“Master of None” has been a boon for showcasing diversity with its inclusive casting and storylines that take a look at people who don’t always get screen time. From its Asian-American leading man Aziz Ansari and a slew of supporting cast who are people of color (and one who is gay) to the unique narratives that shift the spotlight to underserved groups, the Netflix series is also a standout for diversity behind the camera. It’s currently only one of a handful of TV series that can boast Asian-American creators.
Alan Yang, who created the series alongside Ansari, alluded to the importance of representation behind the scenes in his Emmy acceptance speech in 2016.
“Seventeen million Asian-Americans in this country, and there are 17 million Italian-Americans,” he said. “They have ‘The Godfather,’ ‘Goodfellas,’ ‘Rocky,’ ‘The Sopranos’; we got Long Duk Dong. So we got a long way to go, but I know we can get there. I believe in us. I’s just going to take a lot of hard work. Asian parents out there — if you could do me a favor — just a couple of you get your kids cameras instead of violins. We’ll be all good.”
Invision for Netflix
Yang spoke to IndieWire about that speech, which sent ripples of pride and fire among Asian-Americans, who have been speaking up more and more, especially in regards to their depiction and inclusion in pop culture.
“I couldn’t be more gratified with the response that seems to have risen from that speech,” he said.
“I’m not on TV. That’s one of the only times that I’ve ever been on TV, and sometimes I’ll be walking around New York, and an Asian kid will recognize me. He probably saw the Emmys, because otherwise how the hell would he know who I was?”
Yang expanded on why he made a point to address the issue of having Asian-Americans behind the scenes in order to create the representation we want to see onscreen.
“The longer version of that speech is: I didn’t see any Asian people who reminded me of myself on TV when I was growing up. I just didn’t,” he said. “There just wasn’t a guy. If there was a guy, he was Jackie Chan, and he’s great, but he’s not Asian-American. He’s pretty much Asian. He speaks English with a heavy accent. And god bless him, it’s great. It’s amazing that he’s in movies, but I’m not necessarily a guy who knows martial arts. That’s not every kind of guy, every kind of Asian person.”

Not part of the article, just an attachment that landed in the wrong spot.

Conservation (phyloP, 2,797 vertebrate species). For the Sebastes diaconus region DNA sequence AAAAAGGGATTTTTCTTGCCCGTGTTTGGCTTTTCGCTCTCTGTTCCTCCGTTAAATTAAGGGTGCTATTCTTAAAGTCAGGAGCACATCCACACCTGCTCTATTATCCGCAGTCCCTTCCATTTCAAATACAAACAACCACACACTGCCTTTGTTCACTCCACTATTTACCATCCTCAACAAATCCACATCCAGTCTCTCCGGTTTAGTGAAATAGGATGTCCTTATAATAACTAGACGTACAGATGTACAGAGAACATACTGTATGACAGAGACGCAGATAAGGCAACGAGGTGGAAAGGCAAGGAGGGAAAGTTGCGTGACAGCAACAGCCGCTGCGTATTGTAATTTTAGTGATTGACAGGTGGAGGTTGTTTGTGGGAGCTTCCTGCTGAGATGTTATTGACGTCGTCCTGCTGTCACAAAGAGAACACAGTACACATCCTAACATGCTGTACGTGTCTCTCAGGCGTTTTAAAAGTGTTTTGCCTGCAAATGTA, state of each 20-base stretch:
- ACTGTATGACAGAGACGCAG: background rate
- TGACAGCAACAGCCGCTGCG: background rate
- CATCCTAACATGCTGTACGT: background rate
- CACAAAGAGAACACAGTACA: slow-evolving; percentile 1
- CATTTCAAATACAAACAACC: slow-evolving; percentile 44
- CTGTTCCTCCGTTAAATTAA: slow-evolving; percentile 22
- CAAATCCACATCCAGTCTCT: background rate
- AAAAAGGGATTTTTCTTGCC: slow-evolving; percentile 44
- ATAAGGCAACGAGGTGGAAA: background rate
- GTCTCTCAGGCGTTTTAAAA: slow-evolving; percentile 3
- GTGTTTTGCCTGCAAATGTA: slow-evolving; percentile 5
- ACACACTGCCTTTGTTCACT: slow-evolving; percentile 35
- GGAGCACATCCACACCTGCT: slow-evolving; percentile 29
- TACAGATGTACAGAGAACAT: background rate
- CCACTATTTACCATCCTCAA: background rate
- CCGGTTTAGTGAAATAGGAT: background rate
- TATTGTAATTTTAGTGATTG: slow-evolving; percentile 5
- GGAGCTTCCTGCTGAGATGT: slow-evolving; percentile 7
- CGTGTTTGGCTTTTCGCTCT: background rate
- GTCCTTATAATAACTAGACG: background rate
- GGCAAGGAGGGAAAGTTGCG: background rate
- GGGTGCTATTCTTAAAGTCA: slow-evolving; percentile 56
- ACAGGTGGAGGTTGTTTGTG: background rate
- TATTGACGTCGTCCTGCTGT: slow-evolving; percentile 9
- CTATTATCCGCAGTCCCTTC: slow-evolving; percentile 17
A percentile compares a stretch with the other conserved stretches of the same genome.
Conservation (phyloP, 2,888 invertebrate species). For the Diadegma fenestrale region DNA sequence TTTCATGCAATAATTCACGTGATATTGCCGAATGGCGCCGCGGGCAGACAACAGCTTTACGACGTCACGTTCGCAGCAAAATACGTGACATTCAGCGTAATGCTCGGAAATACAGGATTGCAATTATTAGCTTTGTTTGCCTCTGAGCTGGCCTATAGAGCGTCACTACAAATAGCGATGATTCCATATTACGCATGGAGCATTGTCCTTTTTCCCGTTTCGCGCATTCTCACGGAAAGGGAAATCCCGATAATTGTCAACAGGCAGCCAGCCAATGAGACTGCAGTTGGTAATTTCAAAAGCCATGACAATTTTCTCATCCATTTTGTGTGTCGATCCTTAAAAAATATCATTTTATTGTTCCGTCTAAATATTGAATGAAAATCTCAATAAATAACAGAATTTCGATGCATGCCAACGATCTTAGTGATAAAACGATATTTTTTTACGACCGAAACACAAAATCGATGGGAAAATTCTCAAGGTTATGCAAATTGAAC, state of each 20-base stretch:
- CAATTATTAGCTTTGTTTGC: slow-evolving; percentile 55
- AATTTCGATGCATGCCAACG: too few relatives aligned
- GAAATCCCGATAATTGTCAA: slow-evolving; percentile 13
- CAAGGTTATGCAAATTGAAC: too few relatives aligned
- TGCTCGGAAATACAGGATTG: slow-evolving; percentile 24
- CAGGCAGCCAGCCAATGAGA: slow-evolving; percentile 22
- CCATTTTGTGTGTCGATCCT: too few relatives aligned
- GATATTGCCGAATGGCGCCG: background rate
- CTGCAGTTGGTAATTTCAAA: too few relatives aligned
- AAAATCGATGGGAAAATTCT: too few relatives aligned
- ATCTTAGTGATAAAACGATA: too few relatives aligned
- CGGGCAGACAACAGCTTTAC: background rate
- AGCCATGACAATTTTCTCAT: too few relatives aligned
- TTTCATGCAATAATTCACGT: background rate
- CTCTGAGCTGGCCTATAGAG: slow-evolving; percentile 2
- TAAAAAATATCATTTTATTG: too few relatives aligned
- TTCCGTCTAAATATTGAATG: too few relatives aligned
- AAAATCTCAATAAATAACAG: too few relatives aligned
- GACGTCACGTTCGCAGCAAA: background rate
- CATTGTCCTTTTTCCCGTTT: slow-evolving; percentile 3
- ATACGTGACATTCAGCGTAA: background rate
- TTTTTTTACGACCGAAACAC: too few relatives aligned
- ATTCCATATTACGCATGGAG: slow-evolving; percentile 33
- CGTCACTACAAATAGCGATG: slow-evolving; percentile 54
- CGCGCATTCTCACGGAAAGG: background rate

Like any group, Asian-Americans deal with stereotypes, such as being hard workers, compliant marks of being the model minority. Yang voicing such a strong opinion in a thank you speech not only upended the docile stereotype, but also represented a real and tangible example of what he was preaching. As an Asian-American creative, he is able to generate more opportunities for others. He is the change he wants to see. Progress takes time and continued effort though, despite recent Asian-American TV successes.
“An interviewer will point out, ‘You made a lot of progress. You’ve got “Fresh off the Boat” and you’ve got your show,’” Yang said. “Yeah but there’s 450 shows. You’ve got to go back historically too. There’s no sort of history of shows or movies starring Asian-Americans. ‘Joy Luck Club’ and ‘Harold and Kumar.’”
It should be noted that “Better Luck Tomorrow” also starred an Asian-American cast, and the upcoming “Crazy Rich Asians” has also made headlines for its full-Asian cast. On television, “Fresh Off the Boat” and “Master of None” represent well, with AMC’s “Into the Badlands” also touting an Asian-American lead and “Andi Mack” featuring an Asian-American family at its center over on Disney XD. Plus, “Quantico” and “The Mindy Project” feature women of South Asian descent as their stars.
So far, Yang and Ansari have created two thoughtful and hilarious seasons of “Master of None.” While viewers are clamoring for a third, no decisions have been made yet.
“I’ll say this. Whenever anything interesting or funny or emotional happens in our lives, Aziz and I will just text each other: ‘Hey, this could be something.’ Nothing is formal,” said Yang. “We definitely don’t have a writers room. We haven’t even decided to do another season. I think it’s more like, ‘Hey, we only want to do it if we see there’s something really exciting that to us will blow the first two seasons away.’ I think it’s more like the process of making a sequel to a movie. You don’t want a bunch of sequels that are bad. You want the people to only make the movies if they’re really, really great or if you have something to say. Aziz and I text each other ideas, we see each other, we watch ‘Game of Thrones’ on Sunday. So I won’t ever say that we won’t do another season, because it’s so much fun, but we don’t have anything official yet.”
After its Emmy win for writing in 2016, “Master of None” is looking at eight nominations this year for crafts, Writing, Directing, Lead Actor and Outstanding Comedy Series. Yang hasn’t let the awards attention overtake him, though.